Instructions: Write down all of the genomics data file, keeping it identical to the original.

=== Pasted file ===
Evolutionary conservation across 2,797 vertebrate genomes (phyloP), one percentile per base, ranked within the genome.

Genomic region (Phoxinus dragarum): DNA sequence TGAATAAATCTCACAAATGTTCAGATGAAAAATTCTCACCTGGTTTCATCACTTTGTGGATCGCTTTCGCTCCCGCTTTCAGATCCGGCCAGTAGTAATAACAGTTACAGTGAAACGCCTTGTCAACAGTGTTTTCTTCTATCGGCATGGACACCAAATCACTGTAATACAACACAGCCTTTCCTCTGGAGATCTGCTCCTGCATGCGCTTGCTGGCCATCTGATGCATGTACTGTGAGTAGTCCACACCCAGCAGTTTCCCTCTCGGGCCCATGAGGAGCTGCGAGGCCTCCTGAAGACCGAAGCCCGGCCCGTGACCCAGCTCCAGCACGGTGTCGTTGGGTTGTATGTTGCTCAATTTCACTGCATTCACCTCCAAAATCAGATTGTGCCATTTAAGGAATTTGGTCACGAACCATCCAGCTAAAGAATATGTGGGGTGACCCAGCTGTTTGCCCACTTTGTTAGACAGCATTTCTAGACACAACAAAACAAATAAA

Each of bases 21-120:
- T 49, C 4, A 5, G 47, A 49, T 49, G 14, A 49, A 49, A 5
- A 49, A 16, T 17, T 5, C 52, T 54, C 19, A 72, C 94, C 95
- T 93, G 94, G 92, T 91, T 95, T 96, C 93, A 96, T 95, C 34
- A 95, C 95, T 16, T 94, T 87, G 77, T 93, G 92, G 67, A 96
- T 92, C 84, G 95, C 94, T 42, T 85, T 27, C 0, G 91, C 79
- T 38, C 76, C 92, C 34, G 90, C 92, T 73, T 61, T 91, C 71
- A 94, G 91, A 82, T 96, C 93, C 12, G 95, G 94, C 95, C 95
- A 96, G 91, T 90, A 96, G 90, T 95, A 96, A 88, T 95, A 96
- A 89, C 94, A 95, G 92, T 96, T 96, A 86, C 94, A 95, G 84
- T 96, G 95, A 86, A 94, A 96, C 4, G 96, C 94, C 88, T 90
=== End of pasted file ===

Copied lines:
Evolutionary conservation across 2,797 vertebrate genomes (phyloP), one percentile per base, ranked within the genome.

Genomic region (Phoxinus dragarum): DNA sequence TGAATAAATCTCACAAATGTTCAGATGAAAAATTCTCACCTGGTTTCATCACTTTGTGGATCGCTTTCGCTCCCGCTTTCAGATCCGGCCAGTAGTAATAACAGTTACAGTGAAACGCCTTGTCAACAGTGTTTTCTTCTATCGGCATGGACACCAAATCACTGTAATACAACACAGCCTTTCCTCTGGAGATCTGCTCCTGCATGCGCTTGCTGGCCATCTGATGCATGTACTGTGAGTAGTCCACACCCAGCAGTTTCCCTCTCGGGCCCATGAGGAGCTGCGAGGCCTCCTGAAGACCGAAGCCCGGCCCGTGACCCAGCTCCAGCACGGTGTCGTTGGGTTGTATGTTGCTCAATTTCACTGCATTCACCTCCAAAATCAGATTGTGCCATTTAAGGAATTTGGTCACGAACCATCCAGCTAAAGAATATGTGGGGTGACCCAGCTGTTTGCCCACTTTGTTAGACAGCATTTCTAGACACAACAAAACAAATAAA

Each of bases 21-120:
- T 49, C 4, A 5, G 47, A 49, T 49, G 14, A 49, A 49, A 5
- A 49, A 16, T 17, T 5, C 52, T 54, C 19, A 72, C 94, C 95
- T 93, G 94, G 92, T 91, T 95, T 96, C 93, A 96, T 95, C 34
- A 95, C 95, T 16, T 94, T 87, G 77, T 93, G 92, G 67, A 96
- T 92, C 84, G 95, C 94, T 42, T 85, T 27, C 0, G 91, C 79
- T 38, C 76, C 92, C 34, G 90, C 92, T 73, T 61, T 91, C 71
- A 94, G 91, A 82, T 96, C 93, C 12, G 95, G 94, C 95, C 95
- A 96, G 91, T 90, A 96, G 90, T 95, A 96, A 88, T 95, A 96
- A 89, C 94, A 95, G 92, T 96, T 96, A 86, C 94, A 95, G 84
- T 96, G 95, A 86, A 94, A 96, C 4, G 96, C 94, C 88, T 90